As the name suggests a mixer is a device where input from various microphones (mic level and analog) are mixed, amplified, effects added, frequencies cut / boosted etc and the final line level output is sent out through various outputs. This output goes into the next equipment in the audio chain, usually the amplifier. In between the mixer and amplifier you can also have an equalizer, sonic maximizer, compressor etc to alter the characteristics of sound.


Remember we are only dealing with voice so microphone input is the most common input we will be working with in a Masjid environment. Mixers also take in line level input if there is a preamp between the microphone and mixer. Insert inputs are out of context as musical instruments are not involved in a Masjid. 

Advice ... People get intimated when they see a mixer with so many knobs. Little do they realize that it is basically a repetition of the same set of less than 10 knobs per channel (per mic) times the number of channels on the mixer. Once you take this fear factor out it becomes fairly easy to understand the functions of the mixer. The master section has few extra knobs but again they are very easy to learn. 

There are two type of mixers ... Analog and Digital.
Analog mixers give you the traditional line level analog output and cannot be directly connected to the computer. You need an audio interface to convert this analog signal into digital format. Lot of analog mixers now have a usb or firewire output making them partially digital as they can also give a digital signal output. This digital signal can be recorded in a computer using any recording software like Audacity or ProTools. 

Digital mixers are more expensive and have more features apart from just the analog to digital conversion. One important feature is to be able to sculpt the sound a certain way and save the presets. Any preset can be recalled when desired. They also take both analog and digital inputs. They also have built in equalizer, compressors etc. In a Masjid setup this might not make a lot of sense as digital mixers are more expensive and their feature set is more geared towards musical instruments and not speech or vocals. If the mosque is enormously big with a very good budget then it might make sense to go the digital route.  The digital mixers (especially the matrix mixers) that we use in projects are as follows.

Digital Mixers ...

BSS Blu 800 series 

These mixers use open architecture to design the system/signal flow and are used when uncompressed sound needs to be transmitted digitally to longer distances using one of the protocols - Dante / CobraNet / AVB / Blu Link. This is one of the best install mixer than can be used. These are used in the Al-Rajhi Mosque in Makkah. An inexpensive alternatives are BSS Blu 160 and BSS Blu 100 models. Most of these products are made in USA.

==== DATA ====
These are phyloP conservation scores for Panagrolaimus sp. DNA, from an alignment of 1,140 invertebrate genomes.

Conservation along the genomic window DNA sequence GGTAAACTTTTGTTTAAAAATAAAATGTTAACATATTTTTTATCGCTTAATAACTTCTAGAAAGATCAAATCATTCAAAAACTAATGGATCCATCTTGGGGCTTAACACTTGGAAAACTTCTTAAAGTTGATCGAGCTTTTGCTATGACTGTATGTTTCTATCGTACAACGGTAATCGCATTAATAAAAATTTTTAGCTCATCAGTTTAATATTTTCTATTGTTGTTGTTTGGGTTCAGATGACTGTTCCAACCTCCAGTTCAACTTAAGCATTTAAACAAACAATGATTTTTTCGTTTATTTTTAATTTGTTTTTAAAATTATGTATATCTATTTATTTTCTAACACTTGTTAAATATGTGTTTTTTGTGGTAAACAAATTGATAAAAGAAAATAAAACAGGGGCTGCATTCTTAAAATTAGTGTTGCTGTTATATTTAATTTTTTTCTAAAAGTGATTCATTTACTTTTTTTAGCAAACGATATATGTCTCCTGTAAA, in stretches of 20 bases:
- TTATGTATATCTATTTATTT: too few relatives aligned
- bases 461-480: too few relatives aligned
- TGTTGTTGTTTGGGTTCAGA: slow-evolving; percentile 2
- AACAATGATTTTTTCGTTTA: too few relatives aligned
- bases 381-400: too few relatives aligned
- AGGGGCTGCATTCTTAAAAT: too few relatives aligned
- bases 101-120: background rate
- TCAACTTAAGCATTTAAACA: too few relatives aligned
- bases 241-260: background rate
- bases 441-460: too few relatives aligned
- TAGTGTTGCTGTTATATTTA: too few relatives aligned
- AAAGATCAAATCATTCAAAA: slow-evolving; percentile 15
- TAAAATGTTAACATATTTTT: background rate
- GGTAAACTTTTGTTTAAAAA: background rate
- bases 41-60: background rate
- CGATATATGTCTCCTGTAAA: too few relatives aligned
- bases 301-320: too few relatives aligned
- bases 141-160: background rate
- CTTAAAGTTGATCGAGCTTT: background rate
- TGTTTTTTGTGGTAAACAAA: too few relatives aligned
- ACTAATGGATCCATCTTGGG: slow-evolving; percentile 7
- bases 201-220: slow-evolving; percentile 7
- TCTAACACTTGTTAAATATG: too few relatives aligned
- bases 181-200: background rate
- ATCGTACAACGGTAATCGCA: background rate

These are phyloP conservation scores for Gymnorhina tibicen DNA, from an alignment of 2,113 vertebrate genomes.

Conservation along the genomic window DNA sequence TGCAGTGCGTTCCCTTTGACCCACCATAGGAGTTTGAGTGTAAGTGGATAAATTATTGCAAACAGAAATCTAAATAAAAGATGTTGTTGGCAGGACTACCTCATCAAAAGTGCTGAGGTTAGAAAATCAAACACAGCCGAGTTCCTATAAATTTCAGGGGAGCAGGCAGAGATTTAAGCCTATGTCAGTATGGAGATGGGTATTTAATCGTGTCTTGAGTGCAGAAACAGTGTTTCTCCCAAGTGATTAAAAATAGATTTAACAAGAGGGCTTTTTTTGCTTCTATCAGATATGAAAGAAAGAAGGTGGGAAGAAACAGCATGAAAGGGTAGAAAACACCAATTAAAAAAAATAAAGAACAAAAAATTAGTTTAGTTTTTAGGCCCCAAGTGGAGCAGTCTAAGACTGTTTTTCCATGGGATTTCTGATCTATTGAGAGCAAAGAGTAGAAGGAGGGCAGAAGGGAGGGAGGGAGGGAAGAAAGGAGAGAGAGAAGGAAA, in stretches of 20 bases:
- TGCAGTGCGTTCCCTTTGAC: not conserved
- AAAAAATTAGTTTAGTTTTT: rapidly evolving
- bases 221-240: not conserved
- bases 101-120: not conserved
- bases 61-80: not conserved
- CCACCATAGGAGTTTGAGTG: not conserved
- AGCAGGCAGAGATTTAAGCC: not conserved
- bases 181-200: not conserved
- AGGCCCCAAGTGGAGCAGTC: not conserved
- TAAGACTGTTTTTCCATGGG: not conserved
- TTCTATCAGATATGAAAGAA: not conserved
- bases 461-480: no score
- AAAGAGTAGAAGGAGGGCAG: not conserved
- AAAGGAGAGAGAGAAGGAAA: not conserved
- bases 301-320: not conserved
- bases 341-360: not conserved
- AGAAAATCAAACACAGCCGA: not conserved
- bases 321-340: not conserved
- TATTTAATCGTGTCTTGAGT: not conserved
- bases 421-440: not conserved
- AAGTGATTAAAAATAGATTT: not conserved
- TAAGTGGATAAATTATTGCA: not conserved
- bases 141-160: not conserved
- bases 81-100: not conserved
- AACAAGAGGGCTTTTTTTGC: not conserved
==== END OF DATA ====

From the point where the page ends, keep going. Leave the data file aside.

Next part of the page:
Ashly ne24.24m
This is a extremely good sounding digital matrix mixer with fewer bells and whistles than the BSS Blu series mixers. This is one of our favorites and is hand made in US for more than 20 years.

Others ...
Yamaha MTX5D / Lectrosonics DM 1624 etc.

We all like the analog sound. We only go digital after the analog output sounds perfect and we have to recorded it. 

An important feature of the mixer worth considering is being able to rack mount it thereby keeping it secure from curious hands. Kids love turning knobs. This is where rack mountable mixers come into play. Our favorites from analog ones is Ashly MX508. Rane also makes good rack mountable mixers. Studiomaster makes a good model called C3X. You should be able to add some reverb to voice so an aux send and return on mixer are desirable. The worst mixer you can buy is a Behringer. Its muffled sound does not give a true representation of Arabic letters / Tajweed.

Other mixers which can be rack mounted but are a little difficult to manage include Allen & Heath Zed/MixWizard series and Soundcraft EFX/MFXi series. Makie mixers are good too. If the Masjid wants to go with the best of the breed (but very expensive) then you can take the Midas route. In Haram (Makkah and Madina) Midas and Soundcraft mixers are used.  

In the most common Masjid scenario, six microphones are the maximum that will be used so no need to go with mixers that have like 16 or 24 mic inputs. Mixers that are easier to manage, adjust / retain, sound good and clear are the key combinations you should look for. All our recommendations are time tested rugged machines with very good preamps and they sound very good. There are lot of mixers out there which are cheap and thin or muffled sounding with horrible preamps and effects. Stay away from them.  

We have personally owned / tested several dozen mixers and have narrowed down to the following. Our recommendations in order of our preference ... 

Ashly MX508


Rolls RM65b


Soundcraft MFXi8 or EFX8



Allen & Heath MixWizard3 12:2 or ZED-12FX



Makie VLZ3 / CFX / PROFX series


There is another kind of mixer called "Powered Mixer". This is basically a mixer and Power Amplifier built into one device.
A mixer / amplifier is pretty much the same thing except that the mixer features are scaled down.


Yamaha EMX312SC Powered Mixer                                                                                  RadioShack Mixer / Amplifier (Poor man's mixer / amplifier)